If you have Rheumatoid Arthritis, you probably know that exercise is good for you, but you may not know what type of exercise is good for you. I want to share 10 things you need to know about exercising with Rheumatoid Arthritis. In addition, visit our Medical Exercise Approach page to learn more about our approach.
- Exercise in general should reduce overall pain for those with rheumatoid arthritis. When exercising you should have minimal to no pain. The idea of exercise is not to inflame the joint, but to move and exercise in a pain free manner. The term, “No Pain, No Gain” does not apply here.
- Regular exercise should help you improve your functional daily movement. It should make it easier to move and do things around the house, at work, etc… Do not let exercise scare you, but also don’t let exercise hurt you either.
- Stretching on a consistent basis is important. The more you can stretch the various muscles in your body (gently, not too aggressive) the better you will feel.
- Cardiovascular conditioning is important, as long as you do the right type. It doesn’t make sense to stress your joints that have rheumatoid arthritis in them. For instance, if you have hip pain, don’t try to run and stress the hip joint more. You generally want to do light to moderate activity such as walking, swimming, elliptical (if it doesn’t bother you), and bicycle. Cardiovascular exercise is good for your heart and helps you live longer. Make sure you take the time to do this at least 2-3 times a week.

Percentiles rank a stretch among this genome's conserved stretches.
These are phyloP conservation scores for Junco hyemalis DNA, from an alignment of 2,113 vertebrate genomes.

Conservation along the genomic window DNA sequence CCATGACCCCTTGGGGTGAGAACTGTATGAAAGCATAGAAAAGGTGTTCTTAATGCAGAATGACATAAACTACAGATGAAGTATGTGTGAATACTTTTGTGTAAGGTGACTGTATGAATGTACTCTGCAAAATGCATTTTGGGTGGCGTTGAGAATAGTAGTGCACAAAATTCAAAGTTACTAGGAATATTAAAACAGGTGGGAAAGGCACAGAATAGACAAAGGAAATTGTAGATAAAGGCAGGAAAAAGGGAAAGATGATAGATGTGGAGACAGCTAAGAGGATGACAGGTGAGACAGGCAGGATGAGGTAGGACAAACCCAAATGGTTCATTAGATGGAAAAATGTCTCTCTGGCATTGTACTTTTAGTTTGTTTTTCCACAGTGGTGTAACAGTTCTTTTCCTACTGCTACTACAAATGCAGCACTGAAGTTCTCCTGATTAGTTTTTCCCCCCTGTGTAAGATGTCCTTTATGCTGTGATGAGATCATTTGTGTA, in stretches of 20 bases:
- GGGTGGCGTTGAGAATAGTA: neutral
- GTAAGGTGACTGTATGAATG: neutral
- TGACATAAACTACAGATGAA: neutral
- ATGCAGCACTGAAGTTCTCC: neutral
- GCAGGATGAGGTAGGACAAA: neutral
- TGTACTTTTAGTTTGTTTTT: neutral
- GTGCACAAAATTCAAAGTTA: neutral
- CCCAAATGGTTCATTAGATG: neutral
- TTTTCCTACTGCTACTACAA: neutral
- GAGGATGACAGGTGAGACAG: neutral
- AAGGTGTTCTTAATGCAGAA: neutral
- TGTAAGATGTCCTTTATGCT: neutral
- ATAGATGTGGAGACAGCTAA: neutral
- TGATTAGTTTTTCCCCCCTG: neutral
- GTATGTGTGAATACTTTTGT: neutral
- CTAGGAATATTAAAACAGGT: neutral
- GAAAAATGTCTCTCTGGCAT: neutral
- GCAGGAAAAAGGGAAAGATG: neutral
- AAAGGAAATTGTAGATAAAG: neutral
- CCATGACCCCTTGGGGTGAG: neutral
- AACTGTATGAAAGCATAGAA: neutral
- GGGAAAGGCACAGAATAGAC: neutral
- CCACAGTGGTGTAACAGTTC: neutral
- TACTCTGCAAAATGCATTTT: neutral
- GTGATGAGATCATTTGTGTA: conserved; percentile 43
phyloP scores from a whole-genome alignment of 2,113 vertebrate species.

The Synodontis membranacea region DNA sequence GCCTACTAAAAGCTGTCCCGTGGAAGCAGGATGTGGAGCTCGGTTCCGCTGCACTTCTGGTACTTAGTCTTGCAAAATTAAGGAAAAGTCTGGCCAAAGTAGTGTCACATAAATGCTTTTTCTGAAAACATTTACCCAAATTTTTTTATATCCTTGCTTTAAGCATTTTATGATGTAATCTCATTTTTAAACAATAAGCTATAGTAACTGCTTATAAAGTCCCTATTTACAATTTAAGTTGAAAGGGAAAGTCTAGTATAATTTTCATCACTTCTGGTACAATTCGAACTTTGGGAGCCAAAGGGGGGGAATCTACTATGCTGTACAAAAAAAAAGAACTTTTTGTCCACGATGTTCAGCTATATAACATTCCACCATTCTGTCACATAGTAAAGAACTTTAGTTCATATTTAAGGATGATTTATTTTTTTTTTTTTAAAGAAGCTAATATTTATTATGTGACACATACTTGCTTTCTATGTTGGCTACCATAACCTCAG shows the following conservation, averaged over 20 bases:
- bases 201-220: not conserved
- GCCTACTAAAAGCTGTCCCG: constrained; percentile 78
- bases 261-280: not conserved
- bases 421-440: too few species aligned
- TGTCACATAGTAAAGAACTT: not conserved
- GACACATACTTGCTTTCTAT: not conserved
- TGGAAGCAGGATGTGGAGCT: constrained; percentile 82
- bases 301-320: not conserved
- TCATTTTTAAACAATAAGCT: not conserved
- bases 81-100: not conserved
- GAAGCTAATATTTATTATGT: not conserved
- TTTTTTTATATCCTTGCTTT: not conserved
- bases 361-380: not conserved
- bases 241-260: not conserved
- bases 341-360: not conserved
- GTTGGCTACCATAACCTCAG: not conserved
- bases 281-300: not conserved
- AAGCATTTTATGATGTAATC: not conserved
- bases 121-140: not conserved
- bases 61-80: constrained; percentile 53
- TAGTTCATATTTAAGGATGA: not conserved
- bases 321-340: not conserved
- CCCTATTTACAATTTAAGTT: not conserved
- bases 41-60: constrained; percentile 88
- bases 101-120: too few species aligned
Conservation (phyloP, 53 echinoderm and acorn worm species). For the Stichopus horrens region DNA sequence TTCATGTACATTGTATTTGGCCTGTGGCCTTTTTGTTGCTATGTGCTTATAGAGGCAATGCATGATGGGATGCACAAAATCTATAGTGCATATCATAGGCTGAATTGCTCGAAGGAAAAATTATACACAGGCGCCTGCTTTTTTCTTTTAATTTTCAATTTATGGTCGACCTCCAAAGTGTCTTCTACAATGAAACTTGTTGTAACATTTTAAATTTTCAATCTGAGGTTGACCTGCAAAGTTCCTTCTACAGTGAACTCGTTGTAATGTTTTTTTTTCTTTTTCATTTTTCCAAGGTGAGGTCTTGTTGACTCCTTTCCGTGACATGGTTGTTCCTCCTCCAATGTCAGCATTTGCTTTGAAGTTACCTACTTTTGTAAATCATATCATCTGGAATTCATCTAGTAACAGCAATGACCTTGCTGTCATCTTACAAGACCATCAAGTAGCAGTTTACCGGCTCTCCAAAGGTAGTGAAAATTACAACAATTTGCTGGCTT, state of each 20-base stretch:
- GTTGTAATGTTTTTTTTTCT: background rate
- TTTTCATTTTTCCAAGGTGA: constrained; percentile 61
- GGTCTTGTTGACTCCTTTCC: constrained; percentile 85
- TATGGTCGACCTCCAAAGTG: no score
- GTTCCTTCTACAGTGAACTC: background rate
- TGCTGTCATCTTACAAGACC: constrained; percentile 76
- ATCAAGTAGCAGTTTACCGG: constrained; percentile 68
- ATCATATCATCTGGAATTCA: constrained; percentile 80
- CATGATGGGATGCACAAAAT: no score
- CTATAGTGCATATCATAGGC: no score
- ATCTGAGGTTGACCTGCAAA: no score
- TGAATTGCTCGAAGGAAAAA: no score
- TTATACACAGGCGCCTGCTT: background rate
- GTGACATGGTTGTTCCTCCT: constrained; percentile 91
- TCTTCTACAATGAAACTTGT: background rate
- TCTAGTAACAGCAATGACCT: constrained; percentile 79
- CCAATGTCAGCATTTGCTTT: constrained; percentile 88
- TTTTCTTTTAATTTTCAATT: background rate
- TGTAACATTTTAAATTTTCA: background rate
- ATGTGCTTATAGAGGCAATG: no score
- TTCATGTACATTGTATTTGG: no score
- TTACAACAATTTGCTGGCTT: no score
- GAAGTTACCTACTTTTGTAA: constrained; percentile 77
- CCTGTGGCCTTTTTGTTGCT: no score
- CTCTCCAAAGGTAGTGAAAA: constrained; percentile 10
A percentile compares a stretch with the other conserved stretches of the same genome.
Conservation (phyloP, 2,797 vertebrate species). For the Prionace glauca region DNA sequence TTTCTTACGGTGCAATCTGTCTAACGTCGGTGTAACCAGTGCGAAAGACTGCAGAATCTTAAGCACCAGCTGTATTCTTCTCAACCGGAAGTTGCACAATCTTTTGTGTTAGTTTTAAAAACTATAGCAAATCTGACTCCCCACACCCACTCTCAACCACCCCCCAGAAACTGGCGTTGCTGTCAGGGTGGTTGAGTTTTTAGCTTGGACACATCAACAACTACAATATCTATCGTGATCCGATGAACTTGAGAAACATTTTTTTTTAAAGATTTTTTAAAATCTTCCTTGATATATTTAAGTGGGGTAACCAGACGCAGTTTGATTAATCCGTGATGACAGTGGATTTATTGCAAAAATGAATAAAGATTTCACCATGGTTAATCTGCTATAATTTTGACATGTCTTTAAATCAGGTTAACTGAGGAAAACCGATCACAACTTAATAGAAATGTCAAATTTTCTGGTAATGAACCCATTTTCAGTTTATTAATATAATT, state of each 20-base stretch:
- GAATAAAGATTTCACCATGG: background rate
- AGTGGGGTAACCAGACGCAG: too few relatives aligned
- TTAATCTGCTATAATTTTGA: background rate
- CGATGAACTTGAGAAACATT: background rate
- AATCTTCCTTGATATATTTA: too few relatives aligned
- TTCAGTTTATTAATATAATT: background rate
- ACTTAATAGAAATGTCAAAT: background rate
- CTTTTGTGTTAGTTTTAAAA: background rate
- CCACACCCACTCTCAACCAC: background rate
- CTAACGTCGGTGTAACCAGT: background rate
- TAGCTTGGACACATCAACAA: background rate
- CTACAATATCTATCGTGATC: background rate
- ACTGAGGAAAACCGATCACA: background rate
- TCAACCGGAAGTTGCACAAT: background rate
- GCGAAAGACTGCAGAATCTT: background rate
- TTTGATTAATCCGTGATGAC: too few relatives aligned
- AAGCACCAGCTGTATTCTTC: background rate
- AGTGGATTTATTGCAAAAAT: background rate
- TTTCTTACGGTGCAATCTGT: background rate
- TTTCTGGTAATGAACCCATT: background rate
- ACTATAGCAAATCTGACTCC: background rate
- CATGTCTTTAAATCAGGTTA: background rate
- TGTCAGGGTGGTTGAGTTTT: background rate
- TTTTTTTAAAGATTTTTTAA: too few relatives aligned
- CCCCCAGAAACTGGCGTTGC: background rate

- The medications for rheumatoid arthritis can play havoc on your bones. Strength training is very important to include in your regular routine because it can improve your bone density.
- When strength training, using machines probably won’t be good for you. If you are having shoulder or wrist pain, machines lock your hands in to a specific movement and force the joints to move according to the movement of the machine. Using bands, cables, dumbbells, etc… allow you to move in a way that is natural for your joints without as much discomfort.
- If you have wrist pain, using a dumbbell can cause increased pain because of the gripping and weight on the joint. Some ideas are to use a resistance band or cable machine (that can allow you to keep an open hand position) or use bars with a larger grip.
- Swimming and water exercises can be a wonderful activity for you. You will want to use a pool that is not too cold though. Warmer water tends to feel more comfortable than cold water. Often times lap pools in gyms are a little cooler than average in order to keep swimmers cool, but if you can find an outdoor pool during the summer in Texas or just a warm water pool, it will feel much better.
- Mix things up. Try not to do the same activity all of the time. The more variety you can do, the better it will be for your body. Varying your activities allows you to use your joints different ways and it also keeps things fun.
- Make sure you work out at the correct intensity for you. Sometimes you may not realize if you working out too hard or too easy. Finding a professional personal trainer to guide you through your limitations and coach you on the right way to exercise could make a drastic difference on your results.
Bailey Israel says
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